Richard Parker’s At-Home Ritual | RATIONALE


Richard Parker’s At-Home Ritual

What Richard Parker is…



I always have at least three books on the go at any one time. Each one fulfils a different area of interest in my life. I am not a great reader of fiction (with the exception of works by Jane Austen and Anton Chekov which I reread over and over—year in, year out).

Stravinsky: The Rite of Spring’ by Peter Hill

Currently I’m obsessed with Stravinsky’s epic work ‘The Rite of Spring’ which he created for the Ballet Russe, but also as an orchestral and piano work. Peter Hill’s ‘Stravinsky: The Rite of Spring’ explores the colossal impact of the composer’s most radical and controversial work, from its inception and composition to its scandalous premiere in Paris in May 1913, where the audience reacted with outrage and abuse.

I am totally immersed in the cultural, social and historical significance of this work, and I am simultaneously listening to and watching The Rite of Spring via online performances of the ballet, orchestral performances and piano versions which continue to shock and beguile me as I read…

The Beautiful Fall’ by Alicia Drake

I have read this wonderful account of the friendship then rivalry of Yves Saint Laurent and Karl Lagerfeld several times, and I reread it every time I long to be in Paris. This was definitely my Golden Age. The creativity right before the commerciality of Paris Fashion in the 1970s.

Paris Fashion: A Cultural History’ by Valerie Steele

I am just starting this history of fashion in the City of Light in an attempt to kick start my French language studies, which I sadly abandoned years ago. I heard a great lecture by the polyglot Steve Kaufmann, who maintains that the key to learning languages as an adult lies not in biological imperatives, as it does with children, but rather in studying subjects of personal passion in the target language. As beauty and fashion are in my blood, I thought this book would be a great motivator to study French again. I shall report back on my progress…

"Music is such an important part of my life, my intellectual, artistic and social expression."

Richard Parker, Director of RATIONALE Research


Music is such an important part of my life, my intellectual, artistic and social expression and sadly, I do not have access to my beloved piano and weekly lessons with concert pianist Elyane Laussade while we are staying here in Kyneton.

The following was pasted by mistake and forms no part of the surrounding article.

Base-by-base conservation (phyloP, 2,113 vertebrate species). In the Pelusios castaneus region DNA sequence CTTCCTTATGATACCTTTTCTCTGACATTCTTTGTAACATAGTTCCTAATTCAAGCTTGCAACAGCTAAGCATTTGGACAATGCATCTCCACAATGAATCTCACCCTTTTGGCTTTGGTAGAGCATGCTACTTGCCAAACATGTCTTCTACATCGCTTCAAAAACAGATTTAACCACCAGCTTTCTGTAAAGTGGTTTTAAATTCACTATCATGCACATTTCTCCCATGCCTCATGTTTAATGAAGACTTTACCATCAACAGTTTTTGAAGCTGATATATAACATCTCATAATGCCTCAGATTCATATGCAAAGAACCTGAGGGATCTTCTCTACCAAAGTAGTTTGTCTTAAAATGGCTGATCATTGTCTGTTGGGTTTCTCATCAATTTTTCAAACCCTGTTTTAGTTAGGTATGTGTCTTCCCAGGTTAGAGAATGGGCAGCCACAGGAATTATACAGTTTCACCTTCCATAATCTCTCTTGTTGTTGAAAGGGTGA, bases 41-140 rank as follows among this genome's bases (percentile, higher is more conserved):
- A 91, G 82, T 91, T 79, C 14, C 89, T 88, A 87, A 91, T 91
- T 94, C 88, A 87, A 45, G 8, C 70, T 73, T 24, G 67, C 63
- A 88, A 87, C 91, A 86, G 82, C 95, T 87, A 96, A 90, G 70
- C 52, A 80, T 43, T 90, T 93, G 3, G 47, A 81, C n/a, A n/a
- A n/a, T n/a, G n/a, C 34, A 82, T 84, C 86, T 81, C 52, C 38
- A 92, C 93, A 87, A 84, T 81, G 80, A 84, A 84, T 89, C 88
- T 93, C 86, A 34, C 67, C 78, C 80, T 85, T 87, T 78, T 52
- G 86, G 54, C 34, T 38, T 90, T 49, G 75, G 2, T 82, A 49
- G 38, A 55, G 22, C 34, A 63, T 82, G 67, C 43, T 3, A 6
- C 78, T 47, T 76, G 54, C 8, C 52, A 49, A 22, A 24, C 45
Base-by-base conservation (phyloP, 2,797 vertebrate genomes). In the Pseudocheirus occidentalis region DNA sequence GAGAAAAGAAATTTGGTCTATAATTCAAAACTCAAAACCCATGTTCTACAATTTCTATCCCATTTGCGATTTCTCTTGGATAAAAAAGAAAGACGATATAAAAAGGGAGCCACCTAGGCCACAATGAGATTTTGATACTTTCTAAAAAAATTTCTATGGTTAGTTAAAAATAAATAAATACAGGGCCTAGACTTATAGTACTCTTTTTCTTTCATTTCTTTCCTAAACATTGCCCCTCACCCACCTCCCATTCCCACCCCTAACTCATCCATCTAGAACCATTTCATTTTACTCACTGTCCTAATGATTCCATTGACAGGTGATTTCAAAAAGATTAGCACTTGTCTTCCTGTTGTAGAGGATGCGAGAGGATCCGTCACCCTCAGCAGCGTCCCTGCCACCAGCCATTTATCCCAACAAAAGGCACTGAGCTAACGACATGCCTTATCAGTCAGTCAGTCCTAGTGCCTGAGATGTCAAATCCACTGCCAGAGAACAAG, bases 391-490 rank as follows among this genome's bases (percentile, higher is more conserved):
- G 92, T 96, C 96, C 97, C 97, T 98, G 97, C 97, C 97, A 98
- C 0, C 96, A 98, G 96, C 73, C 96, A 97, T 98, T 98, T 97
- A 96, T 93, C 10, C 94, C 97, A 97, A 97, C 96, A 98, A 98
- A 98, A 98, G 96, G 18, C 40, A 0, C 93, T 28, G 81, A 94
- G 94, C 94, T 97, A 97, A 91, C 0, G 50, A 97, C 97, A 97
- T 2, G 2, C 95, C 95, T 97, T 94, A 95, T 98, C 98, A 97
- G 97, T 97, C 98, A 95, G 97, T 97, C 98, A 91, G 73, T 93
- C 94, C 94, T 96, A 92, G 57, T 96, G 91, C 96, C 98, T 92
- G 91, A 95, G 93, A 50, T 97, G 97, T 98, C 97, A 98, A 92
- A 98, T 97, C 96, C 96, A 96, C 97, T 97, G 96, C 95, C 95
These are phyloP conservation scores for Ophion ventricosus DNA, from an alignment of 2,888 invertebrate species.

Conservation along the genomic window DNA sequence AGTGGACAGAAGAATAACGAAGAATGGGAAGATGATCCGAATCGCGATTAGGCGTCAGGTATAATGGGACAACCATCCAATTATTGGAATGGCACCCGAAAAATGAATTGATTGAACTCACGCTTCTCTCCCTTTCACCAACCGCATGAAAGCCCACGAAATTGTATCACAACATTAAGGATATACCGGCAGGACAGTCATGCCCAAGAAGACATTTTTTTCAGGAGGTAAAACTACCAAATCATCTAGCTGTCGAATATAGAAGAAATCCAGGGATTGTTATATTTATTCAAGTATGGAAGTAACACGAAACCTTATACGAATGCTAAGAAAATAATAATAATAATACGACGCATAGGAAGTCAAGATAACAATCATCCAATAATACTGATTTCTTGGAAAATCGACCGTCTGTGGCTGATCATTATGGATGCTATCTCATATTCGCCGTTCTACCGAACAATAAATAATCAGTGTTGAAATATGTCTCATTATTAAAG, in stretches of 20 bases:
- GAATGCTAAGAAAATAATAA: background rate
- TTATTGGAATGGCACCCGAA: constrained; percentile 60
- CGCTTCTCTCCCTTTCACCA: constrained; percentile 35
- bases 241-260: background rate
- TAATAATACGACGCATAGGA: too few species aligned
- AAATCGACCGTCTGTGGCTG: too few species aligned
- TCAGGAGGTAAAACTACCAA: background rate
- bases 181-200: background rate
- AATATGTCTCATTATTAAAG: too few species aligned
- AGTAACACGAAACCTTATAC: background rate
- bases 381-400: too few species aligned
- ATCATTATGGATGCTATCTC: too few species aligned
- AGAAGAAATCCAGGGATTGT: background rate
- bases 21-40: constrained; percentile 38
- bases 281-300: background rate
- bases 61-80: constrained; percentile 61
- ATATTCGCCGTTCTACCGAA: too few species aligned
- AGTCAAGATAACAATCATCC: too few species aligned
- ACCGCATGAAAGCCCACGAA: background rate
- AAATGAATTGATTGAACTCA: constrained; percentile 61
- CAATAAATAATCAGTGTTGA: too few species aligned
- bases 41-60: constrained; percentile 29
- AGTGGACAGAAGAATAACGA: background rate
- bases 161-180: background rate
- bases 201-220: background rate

However, I did learn the cello as a boy and throughout university, and so I’ve had my old instrument restored and here I am playing and practicing every day.

Right now I’m taking online lessons twice a week with the wonderful Australian cellist Luke Severn, working on technical studies and scales by Piatti, as well as a wonderful Beethoven Sonata Movement (originally scored for Mandolin) and a gorgeously exotic and evocative piece called ‘Orientale’ by the Russian Romantic Composer, César Cui.

I love the daily ritual of learning new pieces, perfecting complicated sections, then ultimately performing a piece for Greg and Ezra… my favourite audience!



Easter and Christmas are my favourite times of year for baking; I love recreating traditional cakes and cookies, and finding ways to modernise these recipes with new ingredients. This year it was a luscious Simnel Cake with a centre of caramelised marzipan and lemon nutmeg Easter Cookies.



‘The Croft’ by Ali Milles

I’m absolutely loving watching theatre performances online. Last night we enjoyed the chilling psychological thriller ‘The Croft’ by Ali Milles, from the Original Theatre Company from London’s West End. I highly recommend!


I do two things (almost) daily to care for both body and mind…

At 6am, I spend 30 minutes meditating with the Brainwave Meditation App. If you know me, then you’ll know that sitting still and being quiet are not my strong points, and I find this scientific brain-entrainment method of meditation both effective and doable.

At 7am on weekdays, I train online with my Personal Trainer, Yago Aldir, from Project Better. At my age, workouts are far more geared towards improving quality of health and functionality rather than looking good, but I would be lying if I said vanity wasn’t also a powerful motivator!